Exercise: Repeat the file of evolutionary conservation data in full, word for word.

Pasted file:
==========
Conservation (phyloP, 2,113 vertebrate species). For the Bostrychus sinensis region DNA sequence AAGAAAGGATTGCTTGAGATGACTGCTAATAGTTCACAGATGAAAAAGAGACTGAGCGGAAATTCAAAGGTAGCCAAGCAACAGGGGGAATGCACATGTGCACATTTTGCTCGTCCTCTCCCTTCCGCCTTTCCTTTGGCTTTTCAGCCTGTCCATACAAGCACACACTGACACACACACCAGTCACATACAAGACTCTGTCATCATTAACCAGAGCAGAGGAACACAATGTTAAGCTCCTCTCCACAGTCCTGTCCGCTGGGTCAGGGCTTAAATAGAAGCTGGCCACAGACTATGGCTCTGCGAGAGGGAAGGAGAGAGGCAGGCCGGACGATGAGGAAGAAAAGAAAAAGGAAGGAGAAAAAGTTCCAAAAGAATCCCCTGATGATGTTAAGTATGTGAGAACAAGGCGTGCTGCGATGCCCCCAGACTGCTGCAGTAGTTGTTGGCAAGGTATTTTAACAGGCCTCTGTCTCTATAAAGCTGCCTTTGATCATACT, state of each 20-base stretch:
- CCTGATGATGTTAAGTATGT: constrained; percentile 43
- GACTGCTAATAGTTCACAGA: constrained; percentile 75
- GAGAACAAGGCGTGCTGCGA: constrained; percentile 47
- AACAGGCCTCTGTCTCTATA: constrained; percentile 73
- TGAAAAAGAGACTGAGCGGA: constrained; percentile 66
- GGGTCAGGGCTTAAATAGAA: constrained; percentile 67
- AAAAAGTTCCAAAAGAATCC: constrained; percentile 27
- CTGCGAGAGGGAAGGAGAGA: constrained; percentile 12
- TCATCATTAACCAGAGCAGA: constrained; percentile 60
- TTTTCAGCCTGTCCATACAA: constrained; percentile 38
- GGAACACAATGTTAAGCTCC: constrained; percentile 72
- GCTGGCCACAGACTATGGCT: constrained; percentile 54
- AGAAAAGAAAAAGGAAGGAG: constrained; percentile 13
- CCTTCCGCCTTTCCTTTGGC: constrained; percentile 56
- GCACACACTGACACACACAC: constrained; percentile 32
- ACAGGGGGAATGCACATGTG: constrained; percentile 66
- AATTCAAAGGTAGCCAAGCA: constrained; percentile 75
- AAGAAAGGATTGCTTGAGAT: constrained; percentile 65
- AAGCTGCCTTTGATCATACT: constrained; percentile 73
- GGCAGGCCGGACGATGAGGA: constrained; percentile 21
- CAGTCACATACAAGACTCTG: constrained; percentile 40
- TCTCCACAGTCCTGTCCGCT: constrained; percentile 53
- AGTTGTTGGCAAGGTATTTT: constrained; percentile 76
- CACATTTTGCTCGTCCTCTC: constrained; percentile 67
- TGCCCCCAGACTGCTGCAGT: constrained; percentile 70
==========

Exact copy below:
Conservation (phyloP, 2,113 vertebrate species). For the Bostrychus sinensis region DNA sequence AAGAAAGGATTGCTTGAGATGACTGCTAATAGTTCACAGATGAAAAAGAGACTGAGCGGAAATTCAAAGGTAGCCAAGCAACAGGGGGAATGCACATGTGCACATTTTGCTCGTCCTCTCCCTTCCGCCTTTCCTTTGGCTTTTCAGCCTGTCCATACAAGCACACACTGACACACACACCAGTCACATACAAGACTCTGTCATCATTAACCAGAGCAGAGGAACACAATGTTAAGCTCCTCTCCACAGTCCTGTCCGCTGGGTCAGGGCTTAAATAGAAGCTGGCCACAGACTATGGCTCTGCGAGAGGGAAGGAGAGAGGCAGGCCGGACGATGAGGAAGAAAAGAAAAAGGAAGGAGAAAAAGTTCCAAAAGAATCCCCTGATGATGTTAAGTATGTGAGAACAAGGCGTGCTGCGATGCCCCCAGACTGCTGCAGTAGTTGTTGGCAAGGTATTTTAACAGGCCTCTGTCTCTATAAAGCTGCCTTTGATCATACT, state of each 20-base stretch:
- CCTGATGATGTTAAGTATGT: constrained; percentile 43
- GACTGCTAATAGTTCACAGA: constrained; percentile 75
- GAGAACAAGGCGTGCTGCGA: constrained; percentile 47
- AACAGGCCTCTGTCTCTATA: constrained; percentile 73
- TGAAAAAGAGACTGAGCGGA: constrained; percentile 66
- GGGTCAGGGCTTAAATAGAA: constrained; percentile 67
- AAAAAGTTCCAAAAGAATCC: constrained; percentile 27
- CTGCGAGAGGGAAGGAGAGA: constrained; percentile 12
- TCATCATTAACCAGAGCAGA: constrained; percentile 60
- TTTTCAGCCTGTCCATACAA: constrained; percentile 38
- GGAACACAATGTTAAGCTCC: constrained; percentile 72
- GCTGGCCACAGACTATGGCT: constrained; percentile 54
- AGAAAAGAAAAAGGAAGGAG: constrained; percentile 13
- CCTTCCGCCTTTCCTTTGGC: constrained; percentile 56
- GCACACACTGACACACACAC: constrained; percentile 32
- ACAGGGGGAATGCACATGTG: constrained; percentile 66
- AATTCAAAGGTAGCCAAGCA: constrained; percentile 75
- AAGAAAGGATTGCTTGAGAT: constrained; percentile 65
- AAGCTGCCTTTGATCATACT: constrained; percentile 73
- GGCAGGCCGGACGATGAGGA: constrained; percentile 21
- CAGTCACATACAAGACTCTG: constrained; percentile 40
- TCTCCACAGTCCTGTCCGCT: constrained; percentile 53
- AGTTGTTGGCAAGGTATTTT: constrained; percentile 76
- CACATTTTGCTCGTCCTCTC: constrained; percentile 67
- TGCCCCCAGACTGCTGCAGT: constrained; percentile 70